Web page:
Saturday, April 28, 2012


In Ohio, The Death Of Critical Thinking And The Horrors Of Authoritarian U.S.A.

Dreama Walker as Becky in Craig Zobel's psychodrama "Compliance". 
Magnolia Pictures


Omar P.L. Moore/        Follow popcornreel on Twitter FOLLOW                                           
Saturday, April 28
, 2012

We learn that Craig Zobel's infuriating psychodrama "Compliance", which screened at the 55th San Francisco International Film Festival this week (and will again this Sunday), is based on a true story.  We learn that more than 70 cases like the one in the film have occurred in 30 states across the U.S. 

After reading the statistic above, think: Does such a high number of cases really mean that Americans are inherently stupid (or undereducated) people?  Would you believe an anonymous prank caller if he or she suddenly telephoned you to say that they're a police officer and needed to investigate a crime you or another never committed yet they are accusing you or someone else of?  Would you be convinced if the phone voice told you that an employee, neighbor, relative or friend needed to be strip-searched not once but twice, by you or someone else?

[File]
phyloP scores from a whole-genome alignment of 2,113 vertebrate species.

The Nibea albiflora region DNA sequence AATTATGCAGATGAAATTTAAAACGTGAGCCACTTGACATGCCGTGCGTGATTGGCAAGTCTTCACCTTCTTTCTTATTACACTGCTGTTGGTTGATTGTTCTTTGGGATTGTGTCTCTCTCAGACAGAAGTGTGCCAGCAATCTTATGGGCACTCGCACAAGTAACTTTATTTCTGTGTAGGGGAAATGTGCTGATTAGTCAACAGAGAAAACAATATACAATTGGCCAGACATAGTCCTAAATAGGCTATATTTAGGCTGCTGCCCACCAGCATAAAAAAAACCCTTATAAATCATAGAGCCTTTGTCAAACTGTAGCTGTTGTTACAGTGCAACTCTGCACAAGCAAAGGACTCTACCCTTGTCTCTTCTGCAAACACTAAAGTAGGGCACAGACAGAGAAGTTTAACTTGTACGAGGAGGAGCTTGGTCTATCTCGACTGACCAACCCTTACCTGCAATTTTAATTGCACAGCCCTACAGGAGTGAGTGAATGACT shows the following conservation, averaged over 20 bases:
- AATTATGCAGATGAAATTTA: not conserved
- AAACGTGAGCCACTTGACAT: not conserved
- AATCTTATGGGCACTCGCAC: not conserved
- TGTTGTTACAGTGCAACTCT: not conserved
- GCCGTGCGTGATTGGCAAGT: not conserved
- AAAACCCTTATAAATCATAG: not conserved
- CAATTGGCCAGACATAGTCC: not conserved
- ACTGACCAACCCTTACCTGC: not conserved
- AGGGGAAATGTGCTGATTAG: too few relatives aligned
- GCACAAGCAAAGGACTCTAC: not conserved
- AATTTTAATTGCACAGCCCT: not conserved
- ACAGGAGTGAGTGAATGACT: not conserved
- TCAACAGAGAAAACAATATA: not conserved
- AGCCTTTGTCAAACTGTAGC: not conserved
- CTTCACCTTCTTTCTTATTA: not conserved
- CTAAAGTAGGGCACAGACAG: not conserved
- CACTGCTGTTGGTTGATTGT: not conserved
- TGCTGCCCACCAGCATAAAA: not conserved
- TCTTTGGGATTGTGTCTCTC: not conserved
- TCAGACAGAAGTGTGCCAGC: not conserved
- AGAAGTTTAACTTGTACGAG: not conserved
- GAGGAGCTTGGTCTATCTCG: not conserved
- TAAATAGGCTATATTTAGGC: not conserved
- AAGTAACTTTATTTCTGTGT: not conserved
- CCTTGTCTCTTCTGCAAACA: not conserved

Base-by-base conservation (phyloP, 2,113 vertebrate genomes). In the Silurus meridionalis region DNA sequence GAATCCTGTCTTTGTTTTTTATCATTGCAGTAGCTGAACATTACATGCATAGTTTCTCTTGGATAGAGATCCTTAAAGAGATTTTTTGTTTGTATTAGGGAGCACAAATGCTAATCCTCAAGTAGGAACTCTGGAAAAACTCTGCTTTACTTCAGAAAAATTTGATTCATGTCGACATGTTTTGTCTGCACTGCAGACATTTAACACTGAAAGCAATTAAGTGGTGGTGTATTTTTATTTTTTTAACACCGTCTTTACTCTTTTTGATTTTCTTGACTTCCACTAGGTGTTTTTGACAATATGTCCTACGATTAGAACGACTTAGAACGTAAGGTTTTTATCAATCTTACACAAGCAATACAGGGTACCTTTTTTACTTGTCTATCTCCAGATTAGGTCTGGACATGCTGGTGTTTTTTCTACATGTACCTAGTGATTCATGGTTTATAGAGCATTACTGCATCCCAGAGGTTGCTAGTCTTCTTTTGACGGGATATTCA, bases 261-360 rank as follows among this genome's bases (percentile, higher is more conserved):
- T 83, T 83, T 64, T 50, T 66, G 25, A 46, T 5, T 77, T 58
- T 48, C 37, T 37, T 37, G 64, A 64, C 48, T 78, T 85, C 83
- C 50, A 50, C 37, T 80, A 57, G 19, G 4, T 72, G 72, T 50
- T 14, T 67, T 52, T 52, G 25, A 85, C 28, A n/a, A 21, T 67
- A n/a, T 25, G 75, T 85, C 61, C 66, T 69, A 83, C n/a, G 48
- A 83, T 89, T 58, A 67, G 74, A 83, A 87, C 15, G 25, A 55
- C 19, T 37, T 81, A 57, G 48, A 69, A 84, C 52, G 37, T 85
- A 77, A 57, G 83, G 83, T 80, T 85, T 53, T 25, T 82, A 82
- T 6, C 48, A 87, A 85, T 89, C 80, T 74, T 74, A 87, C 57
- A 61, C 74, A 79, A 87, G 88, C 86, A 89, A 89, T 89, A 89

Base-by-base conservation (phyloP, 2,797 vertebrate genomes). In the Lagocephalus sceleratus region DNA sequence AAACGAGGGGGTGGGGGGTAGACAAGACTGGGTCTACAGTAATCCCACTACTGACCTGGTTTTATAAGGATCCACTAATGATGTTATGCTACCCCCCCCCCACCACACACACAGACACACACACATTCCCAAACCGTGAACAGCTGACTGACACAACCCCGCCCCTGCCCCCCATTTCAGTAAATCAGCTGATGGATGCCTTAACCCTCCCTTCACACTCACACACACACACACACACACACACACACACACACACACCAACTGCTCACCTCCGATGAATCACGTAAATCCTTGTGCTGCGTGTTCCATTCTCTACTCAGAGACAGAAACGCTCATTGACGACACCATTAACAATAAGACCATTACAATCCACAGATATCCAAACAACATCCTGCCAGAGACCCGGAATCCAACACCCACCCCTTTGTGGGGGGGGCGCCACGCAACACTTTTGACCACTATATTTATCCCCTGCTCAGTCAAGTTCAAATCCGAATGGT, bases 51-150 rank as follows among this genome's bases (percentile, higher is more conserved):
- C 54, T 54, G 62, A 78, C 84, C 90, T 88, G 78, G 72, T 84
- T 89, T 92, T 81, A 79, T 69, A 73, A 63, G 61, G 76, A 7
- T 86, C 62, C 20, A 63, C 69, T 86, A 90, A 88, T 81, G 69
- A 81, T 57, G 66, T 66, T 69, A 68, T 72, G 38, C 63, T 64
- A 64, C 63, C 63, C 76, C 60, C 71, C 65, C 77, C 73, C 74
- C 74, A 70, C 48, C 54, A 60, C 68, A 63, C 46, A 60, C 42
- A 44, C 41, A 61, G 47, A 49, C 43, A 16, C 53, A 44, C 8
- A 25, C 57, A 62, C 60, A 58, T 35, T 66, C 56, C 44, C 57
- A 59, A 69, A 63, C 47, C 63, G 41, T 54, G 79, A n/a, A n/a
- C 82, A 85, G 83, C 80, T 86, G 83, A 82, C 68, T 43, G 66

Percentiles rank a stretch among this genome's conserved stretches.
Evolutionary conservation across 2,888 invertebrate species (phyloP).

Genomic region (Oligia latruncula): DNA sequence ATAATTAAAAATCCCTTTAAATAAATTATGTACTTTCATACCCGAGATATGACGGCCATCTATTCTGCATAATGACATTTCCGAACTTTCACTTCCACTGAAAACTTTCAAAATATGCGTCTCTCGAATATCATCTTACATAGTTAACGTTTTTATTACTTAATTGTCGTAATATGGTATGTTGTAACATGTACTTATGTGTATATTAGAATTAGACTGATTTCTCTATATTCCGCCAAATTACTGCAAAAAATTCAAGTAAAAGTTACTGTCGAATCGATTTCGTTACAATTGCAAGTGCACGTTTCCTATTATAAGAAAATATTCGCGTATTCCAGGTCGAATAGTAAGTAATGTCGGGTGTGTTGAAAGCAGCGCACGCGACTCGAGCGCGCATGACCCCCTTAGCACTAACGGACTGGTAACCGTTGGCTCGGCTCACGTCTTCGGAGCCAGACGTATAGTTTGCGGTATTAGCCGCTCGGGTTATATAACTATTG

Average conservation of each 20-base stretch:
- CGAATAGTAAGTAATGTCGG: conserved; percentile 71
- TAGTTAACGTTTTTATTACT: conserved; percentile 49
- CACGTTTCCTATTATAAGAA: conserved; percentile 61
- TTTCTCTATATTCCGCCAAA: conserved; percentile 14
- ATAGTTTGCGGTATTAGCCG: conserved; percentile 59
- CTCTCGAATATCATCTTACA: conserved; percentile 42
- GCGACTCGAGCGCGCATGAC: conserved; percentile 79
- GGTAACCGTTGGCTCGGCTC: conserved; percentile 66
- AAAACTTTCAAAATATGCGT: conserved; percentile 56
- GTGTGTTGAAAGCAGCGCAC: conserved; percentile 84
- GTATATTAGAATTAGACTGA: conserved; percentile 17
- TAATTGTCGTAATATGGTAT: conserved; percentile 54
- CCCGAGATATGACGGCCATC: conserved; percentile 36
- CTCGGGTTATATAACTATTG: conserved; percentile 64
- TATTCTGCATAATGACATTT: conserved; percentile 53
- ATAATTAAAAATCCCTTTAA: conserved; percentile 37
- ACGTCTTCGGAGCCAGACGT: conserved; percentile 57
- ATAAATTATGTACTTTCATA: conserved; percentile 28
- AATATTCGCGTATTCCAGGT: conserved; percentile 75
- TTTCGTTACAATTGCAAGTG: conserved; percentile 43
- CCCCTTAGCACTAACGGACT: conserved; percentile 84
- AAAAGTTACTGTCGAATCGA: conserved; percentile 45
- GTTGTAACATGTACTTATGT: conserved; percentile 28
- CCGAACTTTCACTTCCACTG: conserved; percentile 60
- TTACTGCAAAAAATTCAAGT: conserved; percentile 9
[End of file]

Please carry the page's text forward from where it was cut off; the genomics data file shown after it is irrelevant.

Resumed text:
And raped?

In "Compliance" these awful, traumatic events happen to Becky (Dreama Walker), a 16-year-old worker at a fictional ChickWich fast food restaurant in Ohio.  Cooking oil boils, French fries burn.  America's obsession with junk food is stroked in detailed close-ups of food.  ("Did the chicken," as one character will say, "fry these people's brains?"  It's a more than reasonable question to ask.)